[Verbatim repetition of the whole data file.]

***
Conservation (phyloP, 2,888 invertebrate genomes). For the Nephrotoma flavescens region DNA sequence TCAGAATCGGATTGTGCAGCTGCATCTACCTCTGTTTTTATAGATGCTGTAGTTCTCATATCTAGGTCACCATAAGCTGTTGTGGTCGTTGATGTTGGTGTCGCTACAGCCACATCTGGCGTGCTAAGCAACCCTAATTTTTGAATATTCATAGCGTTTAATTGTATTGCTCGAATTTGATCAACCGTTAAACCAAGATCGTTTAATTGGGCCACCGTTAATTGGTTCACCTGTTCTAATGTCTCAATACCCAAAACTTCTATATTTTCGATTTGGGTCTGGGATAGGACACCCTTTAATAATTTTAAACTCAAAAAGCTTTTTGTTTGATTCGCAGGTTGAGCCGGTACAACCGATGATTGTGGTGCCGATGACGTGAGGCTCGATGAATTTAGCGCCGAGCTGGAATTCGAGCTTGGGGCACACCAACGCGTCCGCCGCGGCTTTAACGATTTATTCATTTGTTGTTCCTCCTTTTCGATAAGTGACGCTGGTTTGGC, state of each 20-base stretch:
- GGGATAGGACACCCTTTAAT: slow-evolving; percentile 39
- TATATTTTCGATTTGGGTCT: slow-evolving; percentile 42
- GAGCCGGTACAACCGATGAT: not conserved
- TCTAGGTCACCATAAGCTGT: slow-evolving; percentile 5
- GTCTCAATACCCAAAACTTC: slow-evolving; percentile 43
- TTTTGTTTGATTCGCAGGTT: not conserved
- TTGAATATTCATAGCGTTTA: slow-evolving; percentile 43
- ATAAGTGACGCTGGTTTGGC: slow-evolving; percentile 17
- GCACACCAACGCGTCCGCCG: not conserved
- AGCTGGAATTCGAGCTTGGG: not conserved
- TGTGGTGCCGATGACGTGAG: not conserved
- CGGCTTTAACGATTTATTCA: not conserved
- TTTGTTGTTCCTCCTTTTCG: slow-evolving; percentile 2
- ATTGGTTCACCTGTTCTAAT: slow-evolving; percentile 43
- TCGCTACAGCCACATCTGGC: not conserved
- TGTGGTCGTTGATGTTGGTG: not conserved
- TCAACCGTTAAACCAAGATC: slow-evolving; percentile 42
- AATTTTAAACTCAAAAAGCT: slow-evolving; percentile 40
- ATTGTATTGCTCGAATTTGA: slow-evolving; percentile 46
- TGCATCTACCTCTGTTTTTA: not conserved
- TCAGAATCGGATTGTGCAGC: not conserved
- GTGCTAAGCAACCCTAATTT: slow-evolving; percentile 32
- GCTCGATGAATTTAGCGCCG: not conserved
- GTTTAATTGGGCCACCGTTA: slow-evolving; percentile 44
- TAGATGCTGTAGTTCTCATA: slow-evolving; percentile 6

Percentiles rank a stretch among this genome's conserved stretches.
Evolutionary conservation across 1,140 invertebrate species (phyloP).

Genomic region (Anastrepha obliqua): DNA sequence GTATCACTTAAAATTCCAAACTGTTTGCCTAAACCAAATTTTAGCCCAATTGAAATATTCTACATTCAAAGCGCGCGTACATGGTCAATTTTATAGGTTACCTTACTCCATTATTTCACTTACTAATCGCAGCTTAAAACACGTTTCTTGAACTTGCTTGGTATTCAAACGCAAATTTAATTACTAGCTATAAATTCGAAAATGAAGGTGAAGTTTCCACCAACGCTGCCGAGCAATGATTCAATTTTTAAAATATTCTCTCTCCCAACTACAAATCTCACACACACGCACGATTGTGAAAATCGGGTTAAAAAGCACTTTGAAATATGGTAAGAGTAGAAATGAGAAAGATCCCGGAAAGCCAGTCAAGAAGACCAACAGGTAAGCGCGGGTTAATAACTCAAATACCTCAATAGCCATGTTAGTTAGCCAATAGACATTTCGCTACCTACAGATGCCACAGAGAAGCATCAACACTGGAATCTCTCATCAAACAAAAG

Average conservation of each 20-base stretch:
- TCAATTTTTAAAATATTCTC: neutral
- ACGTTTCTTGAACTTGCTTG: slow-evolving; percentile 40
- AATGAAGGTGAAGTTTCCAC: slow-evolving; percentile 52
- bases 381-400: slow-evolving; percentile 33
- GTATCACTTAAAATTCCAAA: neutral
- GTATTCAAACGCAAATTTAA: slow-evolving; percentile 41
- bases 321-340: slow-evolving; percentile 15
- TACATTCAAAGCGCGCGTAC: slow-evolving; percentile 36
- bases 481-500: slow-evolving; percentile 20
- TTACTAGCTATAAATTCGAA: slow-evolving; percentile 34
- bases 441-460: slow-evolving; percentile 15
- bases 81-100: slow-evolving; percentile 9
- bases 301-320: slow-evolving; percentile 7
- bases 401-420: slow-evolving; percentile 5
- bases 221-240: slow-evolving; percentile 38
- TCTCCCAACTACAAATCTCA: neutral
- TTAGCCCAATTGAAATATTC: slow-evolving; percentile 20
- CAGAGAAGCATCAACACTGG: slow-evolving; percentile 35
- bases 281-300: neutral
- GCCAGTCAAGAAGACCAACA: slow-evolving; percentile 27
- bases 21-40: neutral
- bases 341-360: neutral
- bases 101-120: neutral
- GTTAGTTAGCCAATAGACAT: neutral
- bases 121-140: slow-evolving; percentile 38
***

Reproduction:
Conservation (phyloP, 2,888 invertebrate genomes). For the Nephrotoma flavescens region DNA sequence TCAGAATCGGATTGTGCAGCTGCATCTACCTCTGTTTTTATAGATGCTGTAGTTCTCATATCTAGGTCACCATAAGCTGTTGTGGTCGTTGATGTTGGTGTCGCTACAGCCACATCTGGCGTGCTAAGCAACCCTAATTTTTGAATATTCATAGCGTTTAATTGTATTGCTCGAATTTGATCAACCGTTAAACCAAGATCGTTTAATTGGGCCACCGTTAATTGGTTCACCTGTTCTAATGTCTCAATACCCAAAACTTCTATATTTTCGATTTGGGTCTGGGATAGGACACCCTTTAATAATTTTAAACTCAAAAAGCTTTTTGTTTGATTCGCAGGTTGAGCCGGTACAACCGATGATTGTGGTGCCGATGACGTGAGGCTCGATGAATTTAGCGCCGAGCTGGAATTCGAGCTTGGGGCACACCAACGCGTCCGCCGCGGCTTTAACGATTTATTCATTTGTTGTTCCTCCTTTTCGATAAGTGACGCTGGTTTGGC, state of each 20-base stretch:
- GGGATAGGACACCCTTTAAT: slow-evolving; percentile 39
- TATATTTTCGATTTGGGTCT: slow-evolving; percentile 42
- GAGCCGGTACAACCGATGAT: not conserved
- TCTAGGTCACCATAAGCTGT: slow-evolving; percentile 5
- GTCTCAATACCCAAAACTTC: slow-evolving; percentile 43
- TTTTGTTTGATTCGCAGGTT: not conserved
- TTGAATATTCATAGCGTTTA: slow-evolving; percentile 43
- ATAAGTGACGCTGGTTTGGC: slow-evolving; percentile 17
- GCACACCAACGCGTCCGCCG: not conserved
- AGCTGGAATTCGAGCTTGGG: not conserved
- TGTGGTGCCGATGACGTGAG: not conserved
- CGGCTTTAACGATTTATTCA: not conserved
- TTTGTTGTTCCTCCTTTTCG: slow-evolving; percentile 2
- ATTGGTTCACCTGTTCTAAT: slow-evolving; percentile 43
- TCGCTACAGCCACATCTGGC: not conserved
- TGTGGTCGTTGATGTTGGTG: not conserved
- TCAACCGTTAAACCAAGATC: slow-evolving; percentile 42
- AATTTTAAACTCAAAAAGCT: slow-evolving; percentile 40
- ATTGTATTGCTCGAATTTGA: slow-evolving; percentile 46
- TGCATCTACCTCTGTTTTTA: not conserved
- TCAGAATCGGATTGTGCAGC: not conserved
- GTGCTAAGCAACCCTAATTT: slow-evolving; percentile 32
- GCTCGATGAATTTAGCGCCG: not conserved
- GTTTAATTGGGCCACCGTTA: slow-evolving; percentile 44
- TAGATGCTGTAGTTCTCATA: slow-evolving; percentile 6

Percentiles rank a stretch among this genome's conserved stretches.
Evolutionary conservation across 1,140 invertebrate species (phyloP).

Genomic region (Anastrepha obliqua): DNA sequence GTATCACTTAAAATTCCAAACTGTTTGCCTAAACCAAATTTTAGCCCAATTGAAATATTCTACATTCAAAGCGCGCGTACATGGTCAATTTTATAGGTTACCTTACTCCATTATTTCACTTACTAATCGCAGCTTAAAACACGTTTCTTGAACTTGCTTGGTATTCAAACGCAAATTTAATTACTAGCTATAAATTCGAAAATGAAGGTGAAGTTTCCACCAACGCTGCCGAGCAATGATTCAATTTTTAAAATATTCTCTCTCCCAACTACAAATCTCACACACACGCACGATTGTGAAAATCGGGTTAAAAAGCACTTTGAAATATGGTAAGAGTAGAAATGAGAAAGATCCCGGAAAGCCAGTCAAGAAGACCAACAGGTAAGCGCGGGTTAATAACTCAAATACCTCAATAGCCATGTTAGTTAGCCAATAGACATTTCGCTACCTACAGATGCCACAGAGAAGCATCAACACTGGAATCTCTCATCAAACAAAAG

Average conservation of each 20-base stretch:
- TCAATTTTTAAAATATTCTC: neutral
- ACGTTTCTTGAACTTGCTTG: slow-evolving; percentile 40
- AATGAAGGTGAAGTTTCCAC: slow-evolving; percentile 52
- bases 381-400: slow-evolving; percentile 33
- GTATCACTTAAAATTCCAAA: neutral
- GTATTCAAACGCAAATTTAA: slow-evolving; percentile 41
- bases 321-340: slow-evolving; percentile 15
- TACATTCAAAGCGCGCGTAC: slow-evolving; percentile 36
- bases 481-500: slow-evolving; percentile 20
- TTACTAGCTATAAATTCGAA: slow-evolving; percentile 34
- bases 441-460: slow-evolving; percentile 15
- bases 81-100: slow-evolving; percentile 9
- bases 301-320: slow-evolving; percentile 7
- bases 401-420: slow-evolving; percentile 5
- bases 221-240: slow-evolving; percentile 38
- TCTCCCAACTACAAATCTCA: neutral
- TTAGCCCAATTGAAATATTC: slow-evolving; percentile 20
- CAGAGAAGCATCAACACTGG: slow-evolving; percentile 35
- bases 281-300: neutral
- GCCAGTCAAGAAGACCAACA: slow-evolving; percentile 27
- bases 21-40: neutral
- bases 341-360: neutral
- bases 101-120: neutral
- GTTAGTTAGCCAATAGACAT: neutral
- bases 121-140: slow-evolving; percentile 38